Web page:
The adjustment would normally occur by the parties agreeing a provisional working capital figure that the target should have at completion (“Provisional Working Capital Amount”). After completion, a final working capital amount will need to be agreed by the parties at a particular date (“Final Working Capital Amount”). The Final Working Capital Amount will then be compared to the Provisional Working Capital Amount, and depending on whether there is a deficit or surplus, the Buyer will either need to pay more consideration to the Seller, or the Seller will need to return a proportion of the cash already paid to it to the Buyer (subject to any retentions that might be expected if acting for the Buyer). However, this area can often lead to a number of disputes, as lawyers and accounting experts generally tend to not work closely enough together to develop a definition of “net working capital” that is acceptable and relevant. Analysing and specifying the meaning of this in sufficient detail in the SPA by tailoring this definition to the particular underlying business being purchased in a transaction actually saves time later and greatly reduces the risk of a damaging dispute. This is one of the many instances where standard definitions create unnecessary risk, or where their use fails to provide the parties with a solution that addresses their real underlying concerns that they may not address properly themselves.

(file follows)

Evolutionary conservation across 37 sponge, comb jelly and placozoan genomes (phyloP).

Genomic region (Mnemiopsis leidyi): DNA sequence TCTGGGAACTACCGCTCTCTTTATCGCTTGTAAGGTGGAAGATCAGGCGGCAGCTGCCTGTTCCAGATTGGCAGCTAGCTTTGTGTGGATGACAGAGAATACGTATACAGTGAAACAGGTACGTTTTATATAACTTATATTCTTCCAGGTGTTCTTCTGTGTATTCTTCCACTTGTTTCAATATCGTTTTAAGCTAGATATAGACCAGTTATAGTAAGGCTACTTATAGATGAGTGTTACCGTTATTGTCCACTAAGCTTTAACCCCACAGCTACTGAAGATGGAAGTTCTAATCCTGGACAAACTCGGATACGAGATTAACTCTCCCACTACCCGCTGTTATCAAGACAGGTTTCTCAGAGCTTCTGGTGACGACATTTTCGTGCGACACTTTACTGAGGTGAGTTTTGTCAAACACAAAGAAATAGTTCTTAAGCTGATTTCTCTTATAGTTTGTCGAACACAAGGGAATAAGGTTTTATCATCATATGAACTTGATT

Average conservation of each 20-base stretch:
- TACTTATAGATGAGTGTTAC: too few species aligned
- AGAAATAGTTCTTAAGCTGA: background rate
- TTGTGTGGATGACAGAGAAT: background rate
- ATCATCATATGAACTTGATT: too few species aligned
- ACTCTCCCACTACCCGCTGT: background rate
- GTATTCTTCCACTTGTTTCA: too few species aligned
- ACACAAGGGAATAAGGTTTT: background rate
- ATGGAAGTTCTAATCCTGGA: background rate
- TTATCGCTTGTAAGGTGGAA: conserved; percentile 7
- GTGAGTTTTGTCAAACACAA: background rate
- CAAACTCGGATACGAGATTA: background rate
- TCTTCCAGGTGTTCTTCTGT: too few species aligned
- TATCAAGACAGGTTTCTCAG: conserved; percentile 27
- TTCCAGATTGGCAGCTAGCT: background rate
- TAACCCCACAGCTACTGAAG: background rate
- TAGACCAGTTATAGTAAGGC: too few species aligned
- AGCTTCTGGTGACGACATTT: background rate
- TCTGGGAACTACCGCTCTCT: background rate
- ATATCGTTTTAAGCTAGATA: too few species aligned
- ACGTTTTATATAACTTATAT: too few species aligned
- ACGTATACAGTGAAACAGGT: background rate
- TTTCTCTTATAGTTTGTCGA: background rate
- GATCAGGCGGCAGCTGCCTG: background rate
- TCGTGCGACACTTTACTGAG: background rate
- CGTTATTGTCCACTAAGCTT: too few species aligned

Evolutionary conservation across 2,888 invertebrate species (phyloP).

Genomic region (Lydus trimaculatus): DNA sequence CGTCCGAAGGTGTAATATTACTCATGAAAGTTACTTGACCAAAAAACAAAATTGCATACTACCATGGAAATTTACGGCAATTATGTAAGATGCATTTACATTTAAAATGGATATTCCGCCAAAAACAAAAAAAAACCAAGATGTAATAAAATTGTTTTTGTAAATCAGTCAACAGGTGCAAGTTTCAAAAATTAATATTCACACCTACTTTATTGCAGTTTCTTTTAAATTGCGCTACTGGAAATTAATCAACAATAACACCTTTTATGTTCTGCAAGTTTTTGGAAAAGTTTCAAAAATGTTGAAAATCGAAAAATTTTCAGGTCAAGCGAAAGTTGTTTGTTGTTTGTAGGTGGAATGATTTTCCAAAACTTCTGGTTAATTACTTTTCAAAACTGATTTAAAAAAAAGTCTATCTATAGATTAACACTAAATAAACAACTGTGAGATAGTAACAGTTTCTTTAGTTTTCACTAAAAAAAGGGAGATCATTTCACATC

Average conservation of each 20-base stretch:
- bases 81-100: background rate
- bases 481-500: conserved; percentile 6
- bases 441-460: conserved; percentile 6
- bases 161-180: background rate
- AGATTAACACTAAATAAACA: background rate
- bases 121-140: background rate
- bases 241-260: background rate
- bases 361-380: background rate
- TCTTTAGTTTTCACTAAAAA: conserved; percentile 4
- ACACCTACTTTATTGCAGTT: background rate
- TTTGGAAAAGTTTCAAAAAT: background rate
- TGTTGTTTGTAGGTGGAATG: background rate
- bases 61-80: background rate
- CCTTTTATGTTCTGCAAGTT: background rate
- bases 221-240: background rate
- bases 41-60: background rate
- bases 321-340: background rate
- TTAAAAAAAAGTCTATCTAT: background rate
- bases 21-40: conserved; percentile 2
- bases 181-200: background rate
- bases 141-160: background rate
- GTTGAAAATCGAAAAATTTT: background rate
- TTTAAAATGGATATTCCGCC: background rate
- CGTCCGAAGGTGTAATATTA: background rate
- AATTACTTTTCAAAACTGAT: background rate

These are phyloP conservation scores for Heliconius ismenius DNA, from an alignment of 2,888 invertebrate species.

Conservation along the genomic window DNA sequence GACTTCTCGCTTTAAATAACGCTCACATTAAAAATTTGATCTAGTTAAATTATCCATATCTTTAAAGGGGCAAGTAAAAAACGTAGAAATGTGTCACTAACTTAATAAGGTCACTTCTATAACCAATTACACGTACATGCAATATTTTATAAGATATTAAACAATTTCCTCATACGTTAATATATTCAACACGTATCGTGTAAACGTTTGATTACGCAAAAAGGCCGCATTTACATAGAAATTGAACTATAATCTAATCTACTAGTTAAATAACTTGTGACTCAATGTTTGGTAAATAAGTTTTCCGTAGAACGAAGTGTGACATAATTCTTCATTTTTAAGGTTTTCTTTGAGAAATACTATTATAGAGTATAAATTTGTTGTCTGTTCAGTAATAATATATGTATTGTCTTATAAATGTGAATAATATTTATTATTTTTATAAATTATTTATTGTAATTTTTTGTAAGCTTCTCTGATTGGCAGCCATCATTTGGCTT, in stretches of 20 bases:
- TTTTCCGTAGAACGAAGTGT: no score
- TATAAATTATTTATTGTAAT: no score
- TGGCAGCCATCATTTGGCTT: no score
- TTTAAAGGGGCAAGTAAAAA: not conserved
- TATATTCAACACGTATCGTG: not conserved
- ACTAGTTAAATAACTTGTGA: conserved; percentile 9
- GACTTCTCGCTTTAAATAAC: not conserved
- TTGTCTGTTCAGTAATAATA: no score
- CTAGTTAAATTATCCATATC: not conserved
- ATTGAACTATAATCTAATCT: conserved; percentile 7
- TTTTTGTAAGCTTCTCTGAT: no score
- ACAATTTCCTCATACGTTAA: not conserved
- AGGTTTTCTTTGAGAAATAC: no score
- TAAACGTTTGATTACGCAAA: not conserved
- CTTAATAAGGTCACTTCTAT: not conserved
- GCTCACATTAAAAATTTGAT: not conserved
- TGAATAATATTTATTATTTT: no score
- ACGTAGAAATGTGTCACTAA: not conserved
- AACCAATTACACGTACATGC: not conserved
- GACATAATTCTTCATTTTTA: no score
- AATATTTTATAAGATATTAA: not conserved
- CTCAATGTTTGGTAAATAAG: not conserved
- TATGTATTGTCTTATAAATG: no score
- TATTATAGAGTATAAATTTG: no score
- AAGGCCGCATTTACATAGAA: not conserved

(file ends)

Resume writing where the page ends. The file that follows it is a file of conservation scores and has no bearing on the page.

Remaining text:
Net Asset Value
Net asset value is quite simply the total book value of the target’s assets less the total book value of its liabilities.
The main advantage of using the net asset value adjustment is, in some ways, its simplicity, as well as the unequivocal protection it offers to both the Buyer and Seller, but this method is rarely used due to its simplicity.
This has become one of the most popular structures for many Buyers. It requires agreement of the purchase price at a specific date prior to completion, based on a pre-signed balance sheet.